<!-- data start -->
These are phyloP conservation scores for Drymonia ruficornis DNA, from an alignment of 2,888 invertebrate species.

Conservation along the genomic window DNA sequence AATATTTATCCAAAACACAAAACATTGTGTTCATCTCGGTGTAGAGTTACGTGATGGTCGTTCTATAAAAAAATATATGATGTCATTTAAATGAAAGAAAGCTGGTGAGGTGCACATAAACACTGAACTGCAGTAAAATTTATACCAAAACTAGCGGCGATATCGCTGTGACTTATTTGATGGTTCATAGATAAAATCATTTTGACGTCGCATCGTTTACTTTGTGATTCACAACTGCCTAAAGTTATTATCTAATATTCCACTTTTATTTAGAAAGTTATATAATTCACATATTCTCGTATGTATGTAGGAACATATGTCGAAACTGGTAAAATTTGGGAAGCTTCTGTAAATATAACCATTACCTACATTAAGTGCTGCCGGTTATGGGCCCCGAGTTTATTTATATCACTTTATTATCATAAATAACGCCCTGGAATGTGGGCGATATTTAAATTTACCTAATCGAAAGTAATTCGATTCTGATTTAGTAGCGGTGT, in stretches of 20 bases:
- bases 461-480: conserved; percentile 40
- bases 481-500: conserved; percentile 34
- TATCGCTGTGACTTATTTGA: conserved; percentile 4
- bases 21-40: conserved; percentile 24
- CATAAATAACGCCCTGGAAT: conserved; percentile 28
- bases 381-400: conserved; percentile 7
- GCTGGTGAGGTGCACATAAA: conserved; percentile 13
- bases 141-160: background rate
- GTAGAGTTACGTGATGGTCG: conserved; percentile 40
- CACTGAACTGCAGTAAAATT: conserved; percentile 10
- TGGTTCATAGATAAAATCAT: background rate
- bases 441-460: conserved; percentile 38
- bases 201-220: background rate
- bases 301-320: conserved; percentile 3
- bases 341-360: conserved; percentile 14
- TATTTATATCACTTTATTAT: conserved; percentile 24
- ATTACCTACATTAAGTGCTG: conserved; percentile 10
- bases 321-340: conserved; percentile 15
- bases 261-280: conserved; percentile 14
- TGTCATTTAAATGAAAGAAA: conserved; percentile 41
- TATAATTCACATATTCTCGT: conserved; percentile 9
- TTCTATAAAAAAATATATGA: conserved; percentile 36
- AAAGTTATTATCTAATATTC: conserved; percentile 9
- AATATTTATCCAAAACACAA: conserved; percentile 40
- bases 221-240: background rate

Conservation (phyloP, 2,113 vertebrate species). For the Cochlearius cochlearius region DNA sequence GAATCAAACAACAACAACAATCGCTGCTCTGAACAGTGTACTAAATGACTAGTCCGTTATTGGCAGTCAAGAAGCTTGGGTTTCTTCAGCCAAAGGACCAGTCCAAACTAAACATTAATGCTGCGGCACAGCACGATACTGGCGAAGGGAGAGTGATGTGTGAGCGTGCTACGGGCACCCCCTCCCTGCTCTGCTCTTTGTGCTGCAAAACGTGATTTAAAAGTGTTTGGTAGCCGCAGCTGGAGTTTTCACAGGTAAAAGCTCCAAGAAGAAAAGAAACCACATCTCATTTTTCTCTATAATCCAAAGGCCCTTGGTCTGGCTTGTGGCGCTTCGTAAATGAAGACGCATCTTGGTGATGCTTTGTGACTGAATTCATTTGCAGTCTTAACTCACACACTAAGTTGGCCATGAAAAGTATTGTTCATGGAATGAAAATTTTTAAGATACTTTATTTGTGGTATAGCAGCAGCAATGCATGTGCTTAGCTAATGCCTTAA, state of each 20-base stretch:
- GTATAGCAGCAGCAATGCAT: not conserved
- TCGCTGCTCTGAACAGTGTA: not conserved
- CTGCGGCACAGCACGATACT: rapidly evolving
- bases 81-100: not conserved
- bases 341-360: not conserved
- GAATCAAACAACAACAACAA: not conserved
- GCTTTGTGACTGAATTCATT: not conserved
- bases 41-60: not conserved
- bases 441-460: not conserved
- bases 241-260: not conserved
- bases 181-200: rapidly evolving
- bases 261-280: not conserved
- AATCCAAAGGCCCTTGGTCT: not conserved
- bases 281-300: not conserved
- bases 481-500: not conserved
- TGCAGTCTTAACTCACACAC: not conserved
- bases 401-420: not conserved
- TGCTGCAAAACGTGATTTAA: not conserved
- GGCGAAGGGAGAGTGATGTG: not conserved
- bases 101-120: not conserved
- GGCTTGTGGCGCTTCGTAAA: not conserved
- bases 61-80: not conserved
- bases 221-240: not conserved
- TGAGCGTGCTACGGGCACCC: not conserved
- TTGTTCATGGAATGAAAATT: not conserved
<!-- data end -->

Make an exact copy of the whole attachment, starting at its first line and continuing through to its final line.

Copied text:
These are phyloP conservation scores for Drymonia ruficornis DNA, from an alignment of 2,888 invertebrate species.

Conservation along the genomic window DNA sequence AATATTTATCCAAAACACAAAACATTGTGTTCATCTCGGTGTAGAGTTACGTGATGGTCGTTCTATAAAAAAATATATGATGTCATTTAAATGAAAGAAAGCTGGTGAGGTGCACATAAACACTGAACTGCAGTAAAATTTATACCAAAACTAGCGGCGATATCGCTGTGACTTATTTGATGGTTCATAGATAAAATCATTTTGACGTCGCATCGTTTACTTTGTGATTCACAACTGCCTAAAGTTATTATCTAATATTCCACTTTTATTTAGAAAGTTATATAATTCACATATTCTCGTATGTATGTAGGAACATATGTCGAAACTGGTAAAATTTGGGAAGCTTCTGTAAATATAACCATTACCTACATTAAGTGCTGCCGGTTATGGGCCCCGAGTTTATTTATATCACTTTATTATCATAAATAACGCCCTGGAATGTGGGCGATATTTAAATTTACCTAATCGAAAGTAATTCGATTCTGATTTAGTAGCGGTGT, in stretches of 20 bases:
- bases 461-480: conserved; percentile 40
- bases 481-500: conserved; percentile 34
- TATCGCTGTGACTTATTTGA: conserved; percentile 4
- bases 21-40: conserved; percentile 24
- CATAAATAACGCCCTGGAAT: conserved; percentile 28
- bases 381-400: conserved; percentile 7
- GCTGGTGAGGTGCACATAAA: conserved; percentile 13
- bases 141-160: background rate
- GTAGAGTTACGTGATGGTCG: conserved; percentile 40
- CACTGAACTGCAGTAAAATT: conserved; percentile 10
- TGGTTCATAGATAAAATCAT: background rate
- bases 441-460: conserved; percentile 38
- bases 201-220: background rate
- bases 301-320: conserved; percentile 3
- bases 341-360: conserved; percentile 14
- TATTTATATCACTTTATTAT: conserved; percentile 24
- ATTACCTACATTAAGTGCTG: conserved; percentile 10
- bases 321-340: conserved; percentile 15
- bases 261-280: conserved; percentile 14
- TGTCATTTAAATGAAAGAAA: conserved; percentile 41
- TATAATTCACATATTCTCGT: conserved; percentile 9
- TTCTATAAAAAAATATATGA: conserved; percentile 36
- AAAGTTATTATCTAATATTC: conserved; percentile 9
- AATATTTATCCAAAACACAA: conserved; percentile 40
- bases 221-240: background rate

Conservation (phyloP, 2,113 vertebrate species). For the Cochlearius cochlearius region DNA sequence GAATCAAACAACAACAACAATCGCTGCTCTGAACAGTGTACTAAATGACTAGTCCGTTATTGGCAGTCAAGAAGCTTGGGTTTCTTCAGCCAAAGGACCAGTCCAAACTAAACATTAATGCTGCGGCACAGCACGATACTGGCGAAGGGAGAGTGATGTGTGAGCGTGCTACGGGCACCCCCTCCCTGCTCTGCTCTTTGTGCTGCAAAACGTGATTTAAAAGTGTTTGGTAGCCGCAGCTGGAGTTTTCACAGGTAAAAGCTCCAAGAAGAAAAGAAACCACATCTCATTTTTCTCTATAATCCAAAGGCCCTTGGTCTGGCTTGTGGCGCTTCGTAAATGAAGACGCATCTTGGTGATGCTTTGTGACTGAATTCATTTGCAGTCTTAACTCACACACTAAGTTGGCCATGAAAAGTATTGTTCATGGAATGAAAATTTTTAAGATACTTTATTTGTGGTATAGCAGCAGCAATGCATGTGCTTAGCTAATGCCTTAA, state of each 20-base stretch:
- GTATAGCAGCAGCAATGCAT: not conserved
- TCGCTGCTCTGAACAGTGTA: not conserved
- CTGCGGCACAGCACGATACT: rapidly evolving
- bases 81-100: not conserved
- bases 341-360: not conserved
- GAATCAAACAACAACAACAA: not conserved
- GCTTTGTGACTGAATTCATT: not conserved
- bases 41-60: not conserved
- bases 441-460: not conserved
- bases 241-260: not conserved
- bases 181-200: rapidly evolving
- bases 261-280: not conserved
- AATCCAAAGGCCCTTGGTCT: not conserved
- bases 281-300: not conserved
- bases 481-500: not conserved
- TGCAGTCTTAACTCACACAC: not conserved
- bases 401-420: not conserved
- TGCTGCAAAACGTGATTTAA: not conserved
- GGCGAAGGGAGAGTGATGTG: not conserved
- bases 101-120: not conserved
- GGCTTGTGGCGCTTCGTAAA: not conserved
- bases 61-80: not conserved
- bases 221-240: not conserved
- TGAGCGTGCTACGGGCACCC: not conserved
- TTGTTCATGGAATGAAAATT: not conserved